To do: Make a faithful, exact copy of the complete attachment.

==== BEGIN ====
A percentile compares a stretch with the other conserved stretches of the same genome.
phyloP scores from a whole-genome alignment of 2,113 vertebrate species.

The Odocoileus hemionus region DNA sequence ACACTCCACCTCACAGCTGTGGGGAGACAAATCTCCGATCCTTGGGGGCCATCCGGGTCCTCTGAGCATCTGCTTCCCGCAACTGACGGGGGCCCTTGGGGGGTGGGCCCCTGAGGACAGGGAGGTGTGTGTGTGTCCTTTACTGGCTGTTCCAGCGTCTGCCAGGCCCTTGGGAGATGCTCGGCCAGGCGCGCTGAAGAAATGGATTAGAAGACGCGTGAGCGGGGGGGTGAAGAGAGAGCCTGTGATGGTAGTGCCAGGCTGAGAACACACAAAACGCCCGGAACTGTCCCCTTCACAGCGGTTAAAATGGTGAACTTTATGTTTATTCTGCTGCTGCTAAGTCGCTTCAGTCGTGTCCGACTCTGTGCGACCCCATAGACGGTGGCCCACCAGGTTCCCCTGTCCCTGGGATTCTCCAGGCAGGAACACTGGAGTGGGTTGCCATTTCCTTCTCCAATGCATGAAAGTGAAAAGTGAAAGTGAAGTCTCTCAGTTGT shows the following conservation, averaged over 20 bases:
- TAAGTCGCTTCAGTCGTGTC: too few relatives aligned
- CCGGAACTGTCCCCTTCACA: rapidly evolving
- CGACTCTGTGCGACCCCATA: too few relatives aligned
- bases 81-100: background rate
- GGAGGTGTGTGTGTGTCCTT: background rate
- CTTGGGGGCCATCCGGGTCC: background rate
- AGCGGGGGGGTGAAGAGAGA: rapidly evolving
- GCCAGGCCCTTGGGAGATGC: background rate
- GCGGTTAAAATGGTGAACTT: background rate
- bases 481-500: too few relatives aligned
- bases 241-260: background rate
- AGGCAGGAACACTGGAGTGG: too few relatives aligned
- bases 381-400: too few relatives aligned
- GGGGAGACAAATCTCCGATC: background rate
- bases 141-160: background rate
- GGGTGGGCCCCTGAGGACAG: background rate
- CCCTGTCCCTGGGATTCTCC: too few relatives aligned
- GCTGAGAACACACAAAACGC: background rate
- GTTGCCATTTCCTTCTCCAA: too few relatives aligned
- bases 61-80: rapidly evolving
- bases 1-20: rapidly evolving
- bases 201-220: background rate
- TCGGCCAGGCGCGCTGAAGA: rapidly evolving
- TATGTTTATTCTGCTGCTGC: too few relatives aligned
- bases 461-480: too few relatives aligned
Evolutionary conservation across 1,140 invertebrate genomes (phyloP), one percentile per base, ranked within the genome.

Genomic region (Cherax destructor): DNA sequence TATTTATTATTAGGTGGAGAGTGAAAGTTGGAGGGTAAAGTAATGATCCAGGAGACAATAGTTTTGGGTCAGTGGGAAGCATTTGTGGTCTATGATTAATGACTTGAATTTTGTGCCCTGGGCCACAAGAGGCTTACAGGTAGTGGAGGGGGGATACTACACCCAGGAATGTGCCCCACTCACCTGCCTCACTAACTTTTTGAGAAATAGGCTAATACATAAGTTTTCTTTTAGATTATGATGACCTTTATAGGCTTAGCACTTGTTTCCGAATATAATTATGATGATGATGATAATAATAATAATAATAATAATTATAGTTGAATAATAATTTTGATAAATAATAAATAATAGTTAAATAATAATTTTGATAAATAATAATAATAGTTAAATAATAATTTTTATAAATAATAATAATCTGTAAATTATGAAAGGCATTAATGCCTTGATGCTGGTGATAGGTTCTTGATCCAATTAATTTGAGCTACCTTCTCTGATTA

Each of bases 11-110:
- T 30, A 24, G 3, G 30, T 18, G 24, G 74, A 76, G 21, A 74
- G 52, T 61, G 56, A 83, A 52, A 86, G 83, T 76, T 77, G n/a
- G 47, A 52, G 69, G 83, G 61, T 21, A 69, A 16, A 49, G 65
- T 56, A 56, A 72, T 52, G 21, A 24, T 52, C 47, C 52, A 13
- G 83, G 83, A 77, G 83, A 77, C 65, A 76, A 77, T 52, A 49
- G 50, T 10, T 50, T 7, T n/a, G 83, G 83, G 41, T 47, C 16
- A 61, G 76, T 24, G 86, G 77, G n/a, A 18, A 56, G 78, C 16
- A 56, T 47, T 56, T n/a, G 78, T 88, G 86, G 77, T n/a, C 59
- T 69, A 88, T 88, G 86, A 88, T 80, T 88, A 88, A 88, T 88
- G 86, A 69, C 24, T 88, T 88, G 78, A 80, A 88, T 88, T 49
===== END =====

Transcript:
A percentile compares a stretch with the other conserved stretches of the same genome.
phyloP scores from a whole-genome alignment of 2,113 vertebrate species.

The Odocoileus hemionus region DNA sequence ACACTCCACCTCACAGCTGTGGGGAGACAAATCTCCGATCCTTGGGGGCCATCCGGGTCCTCTGAGCATCTGCTTCCCGCAACTGACGGGGGCCCTTGGGGGGTGGGCCCCTGAGGACAGGGAGGTGTGTGTGTGTCCTTTACTGGCTGTTCCAGCGTCTGCCAGGCCCTTGGGAGATGCTCGGCCAGGCGCGCTGAAGAAATGGATTAGAAGACGCGTGAGCGGGGGGGTGAAGAGAGAGCCTGTGATGGTAGTGCCAGGCTGAGAACACACAAAACGCCCGGAACTGTCCCCTTCACAGCGGTTAAAATGGTGAACTTTATGTTTATTCTGCTGCTGCTAAGTCGCTTCAGTCGTGTCCGACTCTGTGCGACCCCATAGACGGTGGCCCACCAGGTTCCCCTGTCCCTGGGATTCTCCAGGCAGGAACACTGGAGTGGGTTGCCATTTCCTTCTCCAATGCATGAAAGTGAAAAGTGAAAGTGAAGTCTCTCAGTTGT shows the following conservation, averaged over 20 bases:
- TAAGTCGCTTCAGTCGTGTC: too few relatives aligned
- CCGGAACTGTCCCCTTCACA: rapidly evolving
- CGACTCTGTGCGACCCCATA: too few relatives aligned
- bases 81-100: background rate
- GGAGGTGTGTGTGTGTCCTT: background rate
- CTTGGGGGCCATCCGGGTCC: background rate
- AGCGGGGGGGTGAAGAGAGA: rapidly evolving
- GCCAGGCCCTTGGGAGATGC: background rate
- GCGGTTAAAATGGTGAACTT: background rate
- bases 481-500: too few relatives aligned
- bases 241-260: background rate
- AGGCAGGAACACTGGAGTGG: too few relatives aligned
- bases 381-400: too few relatives aligned
- GGGGAGACAAATCTCCGATC: background rate
- bases 141-160: background rate
- GGGTGGGCCCCTGAGGACAG: background rate
- CCCTGTCCCTGGGATTCTCC: too few relatives aligned
- GCTGAGAACACACAAAACGC: background rate
- GTTGCCATTTCCTTCTCCAA: too few relatives aligned
- bases 61-80: rapidly evolving
- bases 1-20: rapidly evolving
- bases 201-220: background rate
- TCGGCCAGGCGCGCTGAAGA: rapidly evolving
- TATGTTTATTCTGCTGCTGC: too few relatives aligned
- bases 461-480: too few relatives aligned
Evolutionary conservation across 1,140 invertebrate genomes (phyloP), one percentile per base, ranked within the genome.

Genomic region (Cherax destructor): DNA sequence TATTTATTATTAGGTGGAGAGTGAAAGTTGGAGGGTAAAGTAATGATCCAGGAGACAATAGTTTTGGGTCAGTGGGAAGCATTTGTGGTCTATGATTAATGACTTGAATTTTGTGCCCTGGGCCACAAGAGGCTTACAGGTAGTGGAGGGGGGATACTACACCCAGGAATGTGCCCCACTCACCTGCCTCACTAACTTTTTGAGAAATAGGCTAATACATAAGTTTTCTTTTAGATTATGATGACCTTTATAGGCTTAGCACTTGTTTCCGAATATAATTATGATGATGATGATAATAATAATAATAATAATAATTATAGTTGAATAATAATTTTGATAAATAATAAATAATAGTTAAATAATAATTTTGATAAATAATAATAATAGTTAAATAATAATTTTTATAAATAATAATAATCTGTAAATTATGAAAGGCATTAATGCCTTGATGCTGGTGATAGGTTCTTGATCCAATTAATTTGAGCTACCTTCTCTGATTA

Each of bases 11-110:
- T 30, A 24, G 3, G 30, T 18, G 24, G 74, A 76, G 21, A 74
- G 52, T 61, G 56, A 83, A 52, A 86, G 83, T 76, T 77, G n/a
- G 47, A 52, G 69, G 83, G 61, T 21, A 69, A 16, A 49, G 65
- T 56, A 56, A 72, T 52, G 21, A 24, T 52, C 47, C 52, A 13
- G 83, G 83, A 77, G 83, A 77, C 65, A 76, A 77, T 52, A 49
- G 50, T 10, T 50, T 7, T n/a, G 83, G 83, G 41, T 47, C 16
- A 61, G 76, T 24, G 86, G 77, G n/a, A 18, A 56, G 78, C 16
- A 56, T 47, T 56, T n/a, G 78, T 88, G 86, G 77, T n/a, C 59
- T 69, A 88, T 88, G 86, A 88, T 80, T 88, A 88, A 88, T 88
- G 86, A 69, C 24, T 88, T 88, G 78, A 80, A 88, T 88, T 49